I’m finally back from all of my travels, and staying put for a whole four weeks or so. Because I had no internet access where I was staying either at Stanford or in Ireland, I haven’t been able to update like I’d hoped to, and as you can imagine I have quite a bit of blogging backlog between covering and responding to DH2011, as well as giving a multi-part rundown of the workshops I’ve attended. Of course, soaking up all of this digital humanities action has also given me a lot of ideas for things I’d like to address here.
I’ll be making my notes into something readable for the rest of you in the near future. I’ve got quite a few to go through, so if you have any requests for what you’re curious about or would like me to address first, do let me know in the comments!
Hello blog readers-
I’m leaving for DH2011 at Stanford tomorrow. It looks like it will be a great half-week: I’m leaving early to attend two workshops over the weekend (Information Visualization for Literary History, and Network and Topical Analysis for the Humanities). There are amazing panels every day that I wish I had three of myself to send to cover them all. The keynote speakers are really something to look forward to. And most of all, it will be wonderful to be around so many people from my small field, with a great community and energy, and to get a chance to meet them in person.
I’ll be trying to keep up with blogging every day – I am not a live blogger and I don’t like to post notes without context. So plan on receiving a series of posts from me that give you a rundown of each day of the conference, reflections, or just pictures of any large scary bird or plant I come across. I will keep you updated.
Of course I will also be on Twitter, the most convenient way of broadcasting thoughts since passing notes in middle school. If you’re not already following me, I’m at @mdesjardin. And the hashtag is #dh2011.
See you at Stanford!
I’m being dragged kicking and screaming into obsolescence, despite having perfectly good hardware and a brand new battery.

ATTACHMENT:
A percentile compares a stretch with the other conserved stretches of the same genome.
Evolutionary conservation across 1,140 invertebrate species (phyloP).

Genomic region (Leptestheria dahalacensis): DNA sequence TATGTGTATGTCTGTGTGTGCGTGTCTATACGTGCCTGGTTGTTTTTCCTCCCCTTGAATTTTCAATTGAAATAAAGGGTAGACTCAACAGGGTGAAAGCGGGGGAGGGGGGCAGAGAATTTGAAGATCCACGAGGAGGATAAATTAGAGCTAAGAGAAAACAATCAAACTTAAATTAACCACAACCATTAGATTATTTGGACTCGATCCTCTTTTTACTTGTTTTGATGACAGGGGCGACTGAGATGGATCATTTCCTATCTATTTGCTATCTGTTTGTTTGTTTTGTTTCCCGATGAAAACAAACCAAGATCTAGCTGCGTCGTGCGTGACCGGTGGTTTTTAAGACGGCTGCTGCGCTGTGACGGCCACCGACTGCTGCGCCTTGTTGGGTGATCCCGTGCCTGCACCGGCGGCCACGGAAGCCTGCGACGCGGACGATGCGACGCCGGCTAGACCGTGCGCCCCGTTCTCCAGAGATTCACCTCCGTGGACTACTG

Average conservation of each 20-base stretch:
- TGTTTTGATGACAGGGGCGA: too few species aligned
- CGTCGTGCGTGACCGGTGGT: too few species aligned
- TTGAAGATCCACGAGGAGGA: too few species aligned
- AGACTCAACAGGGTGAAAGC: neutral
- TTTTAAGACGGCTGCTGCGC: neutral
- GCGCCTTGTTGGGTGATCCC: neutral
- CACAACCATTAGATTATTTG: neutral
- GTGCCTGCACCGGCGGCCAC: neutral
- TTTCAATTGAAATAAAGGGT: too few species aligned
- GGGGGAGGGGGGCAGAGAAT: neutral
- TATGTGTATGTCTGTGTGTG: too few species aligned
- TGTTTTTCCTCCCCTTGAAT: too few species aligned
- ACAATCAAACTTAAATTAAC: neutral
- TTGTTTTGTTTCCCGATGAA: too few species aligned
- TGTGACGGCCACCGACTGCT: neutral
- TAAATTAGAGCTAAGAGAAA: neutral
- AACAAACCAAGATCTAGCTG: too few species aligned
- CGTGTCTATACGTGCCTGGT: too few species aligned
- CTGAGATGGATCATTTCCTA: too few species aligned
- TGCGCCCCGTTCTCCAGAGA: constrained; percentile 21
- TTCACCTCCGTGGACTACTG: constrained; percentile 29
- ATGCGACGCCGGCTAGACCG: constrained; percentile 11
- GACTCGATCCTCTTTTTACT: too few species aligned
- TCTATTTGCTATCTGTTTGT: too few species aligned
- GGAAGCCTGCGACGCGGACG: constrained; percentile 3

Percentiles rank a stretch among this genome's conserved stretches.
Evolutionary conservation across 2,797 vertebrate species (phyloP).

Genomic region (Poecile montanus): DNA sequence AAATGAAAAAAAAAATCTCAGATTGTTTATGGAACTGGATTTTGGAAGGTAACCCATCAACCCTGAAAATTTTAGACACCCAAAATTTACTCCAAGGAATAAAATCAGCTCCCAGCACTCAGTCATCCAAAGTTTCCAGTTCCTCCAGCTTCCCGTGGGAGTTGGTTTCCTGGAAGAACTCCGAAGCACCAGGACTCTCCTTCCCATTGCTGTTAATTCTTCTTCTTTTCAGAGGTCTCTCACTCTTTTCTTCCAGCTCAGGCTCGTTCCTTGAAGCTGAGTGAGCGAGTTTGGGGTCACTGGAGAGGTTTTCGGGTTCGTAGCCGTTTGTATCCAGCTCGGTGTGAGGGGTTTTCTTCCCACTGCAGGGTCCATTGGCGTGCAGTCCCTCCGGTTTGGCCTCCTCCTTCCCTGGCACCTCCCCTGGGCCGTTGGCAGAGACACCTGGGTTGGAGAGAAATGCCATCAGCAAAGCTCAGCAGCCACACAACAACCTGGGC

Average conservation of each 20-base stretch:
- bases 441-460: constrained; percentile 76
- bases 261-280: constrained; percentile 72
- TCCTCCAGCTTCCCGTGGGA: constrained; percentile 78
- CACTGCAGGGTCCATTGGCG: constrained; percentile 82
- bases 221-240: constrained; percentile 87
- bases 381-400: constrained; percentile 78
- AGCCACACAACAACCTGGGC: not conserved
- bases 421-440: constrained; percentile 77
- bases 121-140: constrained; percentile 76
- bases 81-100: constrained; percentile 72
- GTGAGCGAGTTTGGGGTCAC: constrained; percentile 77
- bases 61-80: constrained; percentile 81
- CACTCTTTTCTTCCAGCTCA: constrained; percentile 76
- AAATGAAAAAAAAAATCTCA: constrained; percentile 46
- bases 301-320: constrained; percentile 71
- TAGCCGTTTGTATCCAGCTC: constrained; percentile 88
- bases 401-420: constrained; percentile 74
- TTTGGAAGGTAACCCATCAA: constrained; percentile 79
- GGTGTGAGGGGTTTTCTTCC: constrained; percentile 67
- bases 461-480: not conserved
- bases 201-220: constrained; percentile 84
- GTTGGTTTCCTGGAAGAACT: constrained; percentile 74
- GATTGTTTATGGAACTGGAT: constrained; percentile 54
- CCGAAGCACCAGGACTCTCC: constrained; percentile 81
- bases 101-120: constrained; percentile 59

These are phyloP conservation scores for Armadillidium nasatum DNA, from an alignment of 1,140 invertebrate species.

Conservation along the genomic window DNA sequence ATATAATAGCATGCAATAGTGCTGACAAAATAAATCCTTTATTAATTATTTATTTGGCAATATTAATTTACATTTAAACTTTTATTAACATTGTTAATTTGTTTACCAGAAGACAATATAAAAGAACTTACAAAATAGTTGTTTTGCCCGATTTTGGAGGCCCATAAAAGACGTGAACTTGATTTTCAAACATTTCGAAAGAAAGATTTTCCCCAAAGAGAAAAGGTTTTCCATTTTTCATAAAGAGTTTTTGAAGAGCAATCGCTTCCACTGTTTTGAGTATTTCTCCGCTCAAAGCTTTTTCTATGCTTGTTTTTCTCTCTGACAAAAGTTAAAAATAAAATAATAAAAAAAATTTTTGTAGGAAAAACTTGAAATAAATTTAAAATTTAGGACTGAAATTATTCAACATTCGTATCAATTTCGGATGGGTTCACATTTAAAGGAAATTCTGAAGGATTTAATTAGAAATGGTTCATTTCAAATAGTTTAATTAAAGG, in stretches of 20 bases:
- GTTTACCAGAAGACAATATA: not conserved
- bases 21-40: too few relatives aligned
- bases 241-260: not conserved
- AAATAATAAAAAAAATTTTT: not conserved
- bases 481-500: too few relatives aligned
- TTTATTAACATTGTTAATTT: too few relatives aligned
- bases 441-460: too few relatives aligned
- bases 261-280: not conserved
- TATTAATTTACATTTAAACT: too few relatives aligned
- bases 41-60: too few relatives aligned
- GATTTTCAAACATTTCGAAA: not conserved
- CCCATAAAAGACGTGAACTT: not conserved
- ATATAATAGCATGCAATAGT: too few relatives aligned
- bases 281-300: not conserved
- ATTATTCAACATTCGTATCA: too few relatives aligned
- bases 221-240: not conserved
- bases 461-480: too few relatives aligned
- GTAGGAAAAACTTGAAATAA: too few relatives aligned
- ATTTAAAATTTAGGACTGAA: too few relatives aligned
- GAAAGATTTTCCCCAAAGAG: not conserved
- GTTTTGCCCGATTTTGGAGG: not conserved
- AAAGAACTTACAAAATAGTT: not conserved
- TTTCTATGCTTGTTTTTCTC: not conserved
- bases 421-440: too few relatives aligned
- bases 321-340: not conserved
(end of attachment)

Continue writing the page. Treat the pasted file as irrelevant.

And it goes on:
This time, it’s not being able to upgrade to Java 1.6 without installing Yellow Dog Linux, following instructions for putting IBM’s PowerPC release of 1.6 on it, and hoping for the best. Ordinarily, I would do just that, but I didn’t know I needed Java 6 for anything until, well, yesterday.
It’s downright embarrassing. I have to borrow a laptop from a kind workshop organizer on Saturday at DH2011 because one of the visualization tools we’re running is a Java app that needs, yes, 1.6.
I’m being pressured toward a newer laptop more and more, apropos of my recent two posts which were more my complaining about something that wouldn’t necessarily force me to upgrade to something less than 5 years old. How frustrating!
(And I never thought I’d regret not having brought my Linux netbook along with me this summer, thinking there’s no way I could need a desktop and two laptops, which is ridiculous – but there is probably a JDK 1.6 sitting on that Ubuntu install. But there are 12 hours between me and the netbook until August. Too bad!)
A random positive note to end this series of posts about my ridiculous computing situation. When I was doing research to find Java 6 for PowerPC, I came across a cottage industry of people helping others install it (and Linux) on their – get this – 64-bit PPC Playstation3! It warms the heart to know that there’s still a phenomenal console out there (and really, it is the best of the three) that uses PPC architecture. Hooray for Sony (and for IBM, which is using 64-bit PPC architecture in their workstations and releasing the JDK for the rest of us).